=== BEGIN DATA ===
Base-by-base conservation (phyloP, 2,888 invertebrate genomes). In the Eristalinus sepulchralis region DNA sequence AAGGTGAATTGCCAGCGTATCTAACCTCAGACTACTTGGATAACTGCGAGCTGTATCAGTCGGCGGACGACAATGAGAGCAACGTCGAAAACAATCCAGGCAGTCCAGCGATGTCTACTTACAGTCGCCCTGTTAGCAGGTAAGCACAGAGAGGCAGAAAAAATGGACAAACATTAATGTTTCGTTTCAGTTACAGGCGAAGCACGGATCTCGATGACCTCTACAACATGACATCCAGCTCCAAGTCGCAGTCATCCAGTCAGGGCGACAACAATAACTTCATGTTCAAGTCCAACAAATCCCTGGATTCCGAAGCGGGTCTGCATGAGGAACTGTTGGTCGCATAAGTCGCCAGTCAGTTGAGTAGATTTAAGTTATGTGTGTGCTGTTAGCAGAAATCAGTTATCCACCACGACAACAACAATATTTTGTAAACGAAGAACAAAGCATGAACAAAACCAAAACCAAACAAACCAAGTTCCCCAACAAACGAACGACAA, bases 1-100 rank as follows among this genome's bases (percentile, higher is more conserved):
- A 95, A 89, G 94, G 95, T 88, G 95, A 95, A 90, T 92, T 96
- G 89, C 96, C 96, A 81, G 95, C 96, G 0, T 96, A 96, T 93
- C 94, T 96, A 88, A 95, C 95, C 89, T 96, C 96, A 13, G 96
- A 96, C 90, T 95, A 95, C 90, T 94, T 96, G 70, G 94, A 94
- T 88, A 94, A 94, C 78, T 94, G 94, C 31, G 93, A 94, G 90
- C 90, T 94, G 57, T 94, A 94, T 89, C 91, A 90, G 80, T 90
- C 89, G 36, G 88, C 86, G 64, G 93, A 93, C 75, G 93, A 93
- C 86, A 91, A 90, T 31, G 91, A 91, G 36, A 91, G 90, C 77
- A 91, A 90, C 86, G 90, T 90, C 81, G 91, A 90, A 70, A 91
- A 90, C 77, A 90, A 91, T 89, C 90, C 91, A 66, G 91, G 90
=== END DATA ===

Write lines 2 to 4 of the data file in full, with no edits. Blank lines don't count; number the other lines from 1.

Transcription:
- A 95, A 89, G 94, G 95, T 88, G 95, A 95, A 90, T 92, T 96
- G 89, C 96, C 96, A 81, G 95, C 96, G 0, T 96, A 96, T 93
- C 94, T 96, A 88, A 95, C 95, C 89, T 96, C 96, A 13, G 96